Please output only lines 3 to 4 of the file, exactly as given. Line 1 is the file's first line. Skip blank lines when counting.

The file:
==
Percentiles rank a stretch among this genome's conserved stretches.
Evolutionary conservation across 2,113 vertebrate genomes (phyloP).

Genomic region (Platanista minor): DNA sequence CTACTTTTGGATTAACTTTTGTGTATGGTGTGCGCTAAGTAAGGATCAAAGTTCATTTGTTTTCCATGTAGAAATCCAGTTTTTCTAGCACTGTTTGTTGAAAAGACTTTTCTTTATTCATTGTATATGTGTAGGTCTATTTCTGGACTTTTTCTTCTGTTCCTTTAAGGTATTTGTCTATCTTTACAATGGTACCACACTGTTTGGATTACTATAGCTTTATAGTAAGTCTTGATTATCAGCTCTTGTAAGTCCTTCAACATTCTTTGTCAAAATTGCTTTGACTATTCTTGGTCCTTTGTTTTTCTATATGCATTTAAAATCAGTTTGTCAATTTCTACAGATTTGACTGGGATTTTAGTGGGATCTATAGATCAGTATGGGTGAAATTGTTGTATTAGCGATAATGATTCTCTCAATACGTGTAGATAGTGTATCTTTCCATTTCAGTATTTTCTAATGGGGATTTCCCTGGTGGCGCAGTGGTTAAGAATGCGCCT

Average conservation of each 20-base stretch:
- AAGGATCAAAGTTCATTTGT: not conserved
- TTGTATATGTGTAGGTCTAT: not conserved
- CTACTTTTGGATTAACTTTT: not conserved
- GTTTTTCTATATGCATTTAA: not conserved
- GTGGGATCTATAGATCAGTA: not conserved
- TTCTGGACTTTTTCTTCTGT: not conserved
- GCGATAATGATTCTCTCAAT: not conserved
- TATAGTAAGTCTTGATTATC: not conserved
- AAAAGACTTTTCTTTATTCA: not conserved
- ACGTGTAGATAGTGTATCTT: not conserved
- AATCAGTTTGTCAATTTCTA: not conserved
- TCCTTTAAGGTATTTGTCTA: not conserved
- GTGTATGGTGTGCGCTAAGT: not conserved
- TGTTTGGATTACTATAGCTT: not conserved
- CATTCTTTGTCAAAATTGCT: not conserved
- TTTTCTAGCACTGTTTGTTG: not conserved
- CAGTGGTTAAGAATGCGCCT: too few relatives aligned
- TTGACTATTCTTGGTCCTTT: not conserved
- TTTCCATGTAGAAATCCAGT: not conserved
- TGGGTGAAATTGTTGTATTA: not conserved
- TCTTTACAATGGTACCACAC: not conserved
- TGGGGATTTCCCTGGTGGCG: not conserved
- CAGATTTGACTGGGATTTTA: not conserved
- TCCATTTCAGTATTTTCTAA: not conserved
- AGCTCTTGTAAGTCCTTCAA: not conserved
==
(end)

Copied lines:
Genomic region (Platanista minor): DNA sequence CTACTTTTGGATTAACTTTTGTGTATGGTGTGCGCTAAGTAAGGATCAAAGTTCATTTGTTTTCCATGTAGAAATCCAGTTTTTCTAGCACTGTTTGTTGAAAAGACTTTTCTTTATTCATTGTATATGTGTAGGTCTATTTCTGGACTTTTTCTTCTGTTCCTTTAAGGTATTTGTCTATCTTTACAATGGTACCACACTGTTTGGATTACTATAGCTTTATAGTAAGTCTTGATTATCAGCTCTTGTAAGTCCTTCAACATTCTTTGTCAAAATTGCTTTGACTATTCTTGGTCCTTTGTTTTTCTATATGCATTTAAAATCAGTTTGTCAATTTCTACAGATTTGACTGGGATTTTAGTGGGATCTATAGATCAGTATGGGTGAAATTGTTGTATTAGCGATAATGATTCTCTCAATACGTGTAGATAGTGTATCTTTCCATTTCAGTATTTTCTAATGGGGATTTCCCTGGTGGCGCAGTGGTTAAGAATGCGCCT

Average conservation of each 20-base stretch: